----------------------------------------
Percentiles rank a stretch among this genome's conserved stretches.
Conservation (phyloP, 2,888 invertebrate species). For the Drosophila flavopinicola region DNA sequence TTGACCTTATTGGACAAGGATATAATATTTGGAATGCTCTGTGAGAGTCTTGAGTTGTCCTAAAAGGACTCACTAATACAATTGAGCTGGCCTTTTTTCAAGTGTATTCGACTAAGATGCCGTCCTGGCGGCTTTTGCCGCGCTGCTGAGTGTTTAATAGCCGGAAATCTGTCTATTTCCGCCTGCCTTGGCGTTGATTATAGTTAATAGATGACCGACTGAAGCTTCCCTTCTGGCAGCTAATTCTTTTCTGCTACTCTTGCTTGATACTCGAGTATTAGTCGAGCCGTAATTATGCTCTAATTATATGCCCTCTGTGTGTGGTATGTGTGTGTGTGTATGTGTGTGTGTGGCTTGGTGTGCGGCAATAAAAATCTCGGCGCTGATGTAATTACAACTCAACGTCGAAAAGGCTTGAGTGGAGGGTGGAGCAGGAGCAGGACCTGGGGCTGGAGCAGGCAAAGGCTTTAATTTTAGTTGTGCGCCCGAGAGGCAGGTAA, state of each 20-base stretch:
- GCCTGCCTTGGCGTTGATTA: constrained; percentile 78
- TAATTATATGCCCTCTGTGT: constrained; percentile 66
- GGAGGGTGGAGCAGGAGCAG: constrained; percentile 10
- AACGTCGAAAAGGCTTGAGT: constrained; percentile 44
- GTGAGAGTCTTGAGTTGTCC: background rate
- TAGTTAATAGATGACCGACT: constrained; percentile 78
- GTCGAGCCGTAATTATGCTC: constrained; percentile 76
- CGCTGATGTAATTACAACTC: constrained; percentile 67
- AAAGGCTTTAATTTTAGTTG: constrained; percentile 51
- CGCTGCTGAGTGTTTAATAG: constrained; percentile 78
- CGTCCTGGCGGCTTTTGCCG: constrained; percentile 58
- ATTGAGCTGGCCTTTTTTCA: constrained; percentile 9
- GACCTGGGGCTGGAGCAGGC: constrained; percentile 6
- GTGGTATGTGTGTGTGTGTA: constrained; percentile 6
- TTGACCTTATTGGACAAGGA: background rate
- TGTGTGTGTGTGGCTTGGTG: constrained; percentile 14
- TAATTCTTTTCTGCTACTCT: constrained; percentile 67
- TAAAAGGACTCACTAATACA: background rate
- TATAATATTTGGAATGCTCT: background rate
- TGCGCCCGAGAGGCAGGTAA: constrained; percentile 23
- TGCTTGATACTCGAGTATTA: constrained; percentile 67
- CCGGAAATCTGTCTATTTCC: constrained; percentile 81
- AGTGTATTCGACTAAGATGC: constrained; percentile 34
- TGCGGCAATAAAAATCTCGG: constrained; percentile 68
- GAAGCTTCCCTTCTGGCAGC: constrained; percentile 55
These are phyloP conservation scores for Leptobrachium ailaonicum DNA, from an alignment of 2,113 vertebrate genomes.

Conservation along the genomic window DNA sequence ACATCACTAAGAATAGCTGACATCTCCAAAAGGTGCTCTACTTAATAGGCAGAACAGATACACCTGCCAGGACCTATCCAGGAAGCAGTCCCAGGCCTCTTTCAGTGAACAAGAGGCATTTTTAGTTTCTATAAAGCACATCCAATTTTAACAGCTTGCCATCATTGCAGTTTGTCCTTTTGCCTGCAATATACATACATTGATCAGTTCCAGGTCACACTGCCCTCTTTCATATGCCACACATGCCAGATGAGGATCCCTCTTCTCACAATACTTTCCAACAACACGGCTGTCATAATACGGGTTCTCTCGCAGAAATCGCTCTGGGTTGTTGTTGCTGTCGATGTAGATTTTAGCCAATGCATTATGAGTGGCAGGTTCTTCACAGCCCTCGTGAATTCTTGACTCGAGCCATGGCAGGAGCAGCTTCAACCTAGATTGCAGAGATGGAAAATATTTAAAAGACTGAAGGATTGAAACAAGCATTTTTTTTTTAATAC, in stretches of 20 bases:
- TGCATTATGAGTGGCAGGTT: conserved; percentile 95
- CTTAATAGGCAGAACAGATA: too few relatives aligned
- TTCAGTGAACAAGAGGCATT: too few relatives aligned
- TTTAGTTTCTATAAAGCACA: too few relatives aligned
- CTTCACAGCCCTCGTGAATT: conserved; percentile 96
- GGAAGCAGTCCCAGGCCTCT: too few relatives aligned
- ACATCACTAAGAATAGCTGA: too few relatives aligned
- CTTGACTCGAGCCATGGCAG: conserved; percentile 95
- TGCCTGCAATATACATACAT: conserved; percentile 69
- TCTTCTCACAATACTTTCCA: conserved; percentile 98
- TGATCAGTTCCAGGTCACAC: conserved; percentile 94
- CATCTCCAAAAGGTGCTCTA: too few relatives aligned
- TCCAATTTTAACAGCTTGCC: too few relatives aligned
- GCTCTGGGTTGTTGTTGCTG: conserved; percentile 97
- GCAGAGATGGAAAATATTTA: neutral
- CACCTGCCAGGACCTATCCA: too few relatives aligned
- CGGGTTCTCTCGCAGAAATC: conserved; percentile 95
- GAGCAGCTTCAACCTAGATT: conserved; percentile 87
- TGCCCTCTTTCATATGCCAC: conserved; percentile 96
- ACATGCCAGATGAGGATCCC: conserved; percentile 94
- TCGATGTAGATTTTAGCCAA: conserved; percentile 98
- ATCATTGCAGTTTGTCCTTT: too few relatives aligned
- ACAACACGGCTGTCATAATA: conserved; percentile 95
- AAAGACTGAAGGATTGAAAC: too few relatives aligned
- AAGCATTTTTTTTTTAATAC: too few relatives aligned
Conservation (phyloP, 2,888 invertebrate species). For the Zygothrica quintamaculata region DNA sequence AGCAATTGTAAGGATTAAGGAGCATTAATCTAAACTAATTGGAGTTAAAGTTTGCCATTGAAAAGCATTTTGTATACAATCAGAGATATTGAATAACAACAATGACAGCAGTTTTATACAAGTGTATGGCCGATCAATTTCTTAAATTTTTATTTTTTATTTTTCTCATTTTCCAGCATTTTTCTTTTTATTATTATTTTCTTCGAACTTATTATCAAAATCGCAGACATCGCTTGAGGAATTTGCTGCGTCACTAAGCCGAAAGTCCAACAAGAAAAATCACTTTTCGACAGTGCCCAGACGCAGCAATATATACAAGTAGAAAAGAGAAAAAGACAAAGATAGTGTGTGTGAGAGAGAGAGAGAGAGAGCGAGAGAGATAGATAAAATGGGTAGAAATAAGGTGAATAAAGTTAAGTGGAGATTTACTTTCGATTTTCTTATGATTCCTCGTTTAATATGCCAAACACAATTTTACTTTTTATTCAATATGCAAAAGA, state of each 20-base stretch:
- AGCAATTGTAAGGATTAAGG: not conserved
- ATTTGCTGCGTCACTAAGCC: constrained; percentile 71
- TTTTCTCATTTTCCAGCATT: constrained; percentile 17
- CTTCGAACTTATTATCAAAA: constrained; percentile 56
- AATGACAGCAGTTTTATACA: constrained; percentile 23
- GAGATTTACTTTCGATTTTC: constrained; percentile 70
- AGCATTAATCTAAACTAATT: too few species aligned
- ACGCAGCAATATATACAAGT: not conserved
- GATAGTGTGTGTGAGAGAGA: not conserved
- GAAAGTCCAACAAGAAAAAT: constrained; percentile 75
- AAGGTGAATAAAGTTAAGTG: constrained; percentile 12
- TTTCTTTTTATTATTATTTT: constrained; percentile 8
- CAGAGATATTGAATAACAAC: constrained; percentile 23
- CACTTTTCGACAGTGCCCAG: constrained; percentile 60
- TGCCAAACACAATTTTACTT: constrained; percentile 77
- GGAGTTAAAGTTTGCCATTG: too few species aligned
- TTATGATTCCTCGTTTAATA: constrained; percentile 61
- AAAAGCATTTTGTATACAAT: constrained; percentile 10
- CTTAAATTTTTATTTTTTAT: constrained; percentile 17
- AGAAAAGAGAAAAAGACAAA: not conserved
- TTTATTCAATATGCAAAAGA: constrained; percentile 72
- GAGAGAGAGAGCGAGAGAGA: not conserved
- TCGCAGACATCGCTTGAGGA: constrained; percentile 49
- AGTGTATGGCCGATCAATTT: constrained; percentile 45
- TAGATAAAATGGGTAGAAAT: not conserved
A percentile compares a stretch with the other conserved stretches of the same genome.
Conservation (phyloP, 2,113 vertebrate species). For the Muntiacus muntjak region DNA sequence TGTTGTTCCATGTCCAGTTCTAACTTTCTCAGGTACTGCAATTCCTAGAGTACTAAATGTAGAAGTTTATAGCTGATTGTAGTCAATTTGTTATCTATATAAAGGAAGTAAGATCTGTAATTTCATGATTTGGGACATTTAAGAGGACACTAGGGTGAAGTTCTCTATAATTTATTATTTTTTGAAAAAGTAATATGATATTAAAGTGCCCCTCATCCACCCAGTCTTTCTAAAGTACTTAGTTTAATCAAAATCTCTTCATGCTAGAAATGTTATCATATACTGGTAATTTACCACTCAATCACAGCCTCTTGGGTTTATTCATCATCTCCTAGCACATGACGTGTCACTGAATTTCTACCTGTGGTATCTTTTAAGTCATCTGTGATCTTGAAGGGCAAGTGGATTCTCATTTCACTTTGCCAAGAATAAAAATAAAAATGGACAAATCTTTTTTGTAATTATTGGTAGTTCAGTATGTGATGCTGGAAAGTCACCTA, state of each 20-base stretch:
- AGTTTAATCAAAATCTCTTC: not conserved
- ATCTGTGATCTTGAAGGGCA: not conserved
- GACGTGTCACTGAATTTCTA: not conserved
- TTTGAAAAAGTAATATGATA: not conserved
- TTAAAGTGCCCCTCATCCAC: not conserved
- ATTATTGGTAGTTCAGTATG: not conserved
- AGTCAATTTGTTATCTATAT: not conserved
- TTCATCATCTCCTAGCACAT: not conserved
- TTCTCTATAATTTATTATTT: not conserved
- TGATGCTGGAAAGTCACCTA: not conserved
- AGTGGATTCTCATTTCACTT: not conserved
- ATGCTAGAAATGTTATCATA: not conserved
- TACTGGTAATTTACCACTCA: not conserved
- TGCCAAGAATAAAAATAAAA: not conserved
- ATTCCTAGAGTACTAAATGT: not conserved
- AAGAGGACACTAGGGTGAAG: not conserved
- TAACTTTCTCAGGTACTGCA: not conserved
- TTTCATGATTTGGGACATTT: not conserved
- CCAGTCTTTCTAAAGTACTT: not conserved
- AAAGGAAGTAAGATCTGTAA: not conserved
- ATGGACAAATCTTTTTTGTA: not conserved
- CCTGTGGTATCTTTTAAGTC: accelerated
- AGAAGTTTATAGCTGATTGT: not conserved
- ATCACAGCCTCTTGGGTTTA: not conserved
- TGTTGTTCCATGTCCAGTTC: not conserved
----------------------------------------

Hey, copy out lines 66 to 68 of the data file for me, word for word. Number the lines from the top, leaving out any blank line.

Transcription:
- AAGGTGAATAAAGTTAAGTG: constrained; percentile 12
- TTTCTTTTTATTATTATTTT: constrained; percentile 8
- CAGAGATATTGAATAACAAC: constrained; percentile 23